Experiencing humiliation - demanding social recognition: (self-)testimonies of Dalits, Muslims, and Adivasis in India
Antje Linkenbach (Universit├Ąt Erfurt)
Martin Fuchs (Universitat Erfurt)
Valerian Rodrigues (Jawaharlal Nehru University)
Start time:
24 July, 2014 at 11:00
Session slots:

Short abstract:

The panel focuses on perceptions of socially marginalized groups. Considering literary & audiovisual documents & ethnographic material, contributors are invited to explore the ways Dalits, Muslims and Adivasis experience their humiliation and substantiate their demands for social recognition.

Long abstract:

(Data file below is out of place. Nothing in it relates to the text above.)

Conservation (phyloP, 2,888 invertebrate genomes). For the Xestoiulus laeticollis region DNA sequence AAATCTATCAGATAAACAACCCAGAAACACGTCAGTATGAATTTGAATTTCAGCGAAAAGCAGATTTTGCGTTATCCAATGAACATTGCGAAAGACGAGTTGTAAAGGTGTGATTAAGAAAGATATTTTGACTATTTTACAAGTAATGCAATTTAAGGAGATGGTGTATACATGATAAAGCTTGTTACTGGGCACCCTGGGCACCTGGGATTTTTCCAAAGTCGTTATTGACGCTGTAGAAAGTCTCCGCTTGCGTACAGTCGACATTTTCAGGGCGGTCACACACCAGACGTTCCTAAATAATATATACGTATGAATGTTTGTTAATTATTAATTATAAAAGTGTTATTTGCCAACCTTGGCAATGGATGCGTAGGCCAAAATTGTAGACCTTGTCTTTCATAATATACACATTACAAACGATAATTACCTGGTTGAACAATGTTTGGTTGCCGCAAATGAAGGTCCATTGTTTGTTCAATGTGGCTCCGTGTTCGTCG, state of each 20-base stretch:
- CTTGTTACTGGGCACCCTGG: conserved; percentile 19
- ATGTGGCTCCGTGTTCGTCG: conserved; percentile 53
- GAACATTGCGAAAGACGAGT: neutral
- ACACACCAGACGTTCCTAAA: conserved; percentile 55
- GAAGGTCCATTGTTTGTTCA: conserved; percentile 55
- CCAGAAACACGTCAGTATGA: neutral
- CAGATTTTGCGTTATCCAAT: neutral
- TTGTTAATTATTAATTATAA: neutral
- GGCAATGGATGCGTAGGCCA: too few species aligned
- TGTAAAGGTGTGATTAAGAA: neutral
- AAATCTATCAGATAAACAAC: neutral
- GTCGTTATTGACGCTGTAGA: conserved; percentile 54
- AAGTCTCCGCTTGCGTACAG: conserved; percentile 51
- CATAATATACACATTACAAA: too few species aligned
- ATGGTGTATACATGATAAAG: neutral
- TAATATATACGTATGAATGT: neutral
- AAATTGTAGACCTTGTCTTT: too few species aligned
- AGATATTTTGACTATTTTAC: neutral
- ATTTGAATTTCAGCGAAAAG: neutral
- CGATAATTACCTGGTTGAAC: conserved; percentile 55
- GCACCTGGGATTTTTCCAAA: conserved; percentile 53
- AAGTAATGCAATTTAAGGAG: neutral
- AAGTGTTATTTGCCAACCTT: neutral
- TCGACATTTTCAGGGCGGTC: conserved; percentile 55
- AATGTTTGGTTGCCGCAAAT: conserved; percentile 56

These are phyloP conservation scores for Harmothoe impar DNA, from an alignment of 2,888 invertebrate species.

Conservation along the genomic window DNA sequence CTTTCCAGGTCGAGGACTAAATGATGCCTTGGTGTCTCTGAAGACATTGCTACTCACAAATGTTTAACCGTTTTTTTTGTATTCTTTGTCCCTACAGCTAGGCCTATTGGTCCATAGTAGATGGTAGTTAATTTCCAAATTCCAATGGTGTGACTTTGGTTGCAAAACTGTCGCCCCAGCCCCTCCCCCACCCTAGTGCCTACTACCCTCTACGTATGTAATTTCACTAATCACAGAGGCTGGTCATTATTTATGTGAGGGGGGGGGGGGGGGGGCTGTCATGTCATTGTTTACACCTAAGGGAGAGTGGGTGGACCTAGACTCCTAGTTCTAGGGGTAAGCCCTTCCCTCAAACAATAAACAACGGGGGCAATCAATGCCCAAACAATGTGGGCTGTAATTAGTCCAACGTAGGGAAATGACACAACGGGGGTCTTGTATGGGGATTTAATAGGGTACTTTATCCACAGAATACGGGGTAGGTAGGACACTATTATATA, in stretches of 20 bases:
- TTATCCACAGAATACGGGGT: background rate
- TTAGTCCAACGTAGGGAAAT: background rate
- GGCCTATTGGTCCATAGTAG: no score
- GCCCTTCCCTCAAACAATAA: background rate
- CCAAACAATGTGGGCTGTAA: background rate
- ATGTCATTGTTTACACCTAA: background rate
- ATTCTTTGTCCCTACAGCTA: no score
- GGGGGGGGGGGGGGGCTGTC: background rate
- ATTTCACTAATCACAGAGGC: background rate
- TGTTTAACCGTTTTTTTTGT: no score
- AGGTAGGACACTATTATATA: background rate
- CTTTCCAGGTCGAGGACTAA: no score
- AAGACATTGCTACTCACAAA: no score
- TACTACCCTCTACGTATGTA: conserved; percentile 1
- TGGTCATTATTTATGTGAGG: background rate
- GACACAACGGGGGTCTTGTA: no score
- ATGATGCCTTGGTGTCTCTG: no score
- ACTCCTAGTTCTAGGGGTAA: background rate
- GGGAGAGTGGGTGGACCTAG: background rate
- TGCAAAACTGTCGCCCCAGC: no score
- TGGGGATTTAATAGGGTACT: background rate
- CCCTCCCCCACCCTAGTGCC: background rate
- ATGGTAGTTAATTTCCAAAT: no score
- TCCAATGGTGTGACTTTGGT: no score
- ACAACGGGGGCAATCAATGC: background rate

Recent philosophical and sociological scholarship in India and in the West has emphasized the necessity and explored the conditions of possibility of social recognition. Connected with this are reflections on concepts like dignity, (self) respect, and honour. Scholars have also started discussing negative modes of sociality like humiliation, exclusion and marginalization. While these approaches and theories are valuable contributions to an understanding of enabling as well as disabling dimensions of social interaction, they show certain limitations. First of all, they start with concepts deriving from Western (philosophical) discourses and try to adapt and make them useful for the diagnosis and analysis of forms of social interaction or for constructing social theories. Second and most importantly, the approaches and theories largely exclude the voices of those who experience misrecognition and disrespect - even when discussing situations and conditions of suffering. We consider it necessary to reconcile experiential and normative approaches and revisit situations of non-recognition as they are perceived and experienced as well as explained by social actors, taking into account literary and audio-visual documents as well as ethnographic material. The panel will focus on three distinct social groups or categories across different Indian regions and language communities: Dalits, Muslims and Adivasis, regarding gender in all cases. Prospective contributors: Patricia Jeffery, School of Social and Political Science, University of Edinburgh; N. Sukumar, Faculty of Social Sciences, University of Delhi; Pradeep Shinde, Centre for Informal Sector & Labour Studies, Jawaharlal Nehru University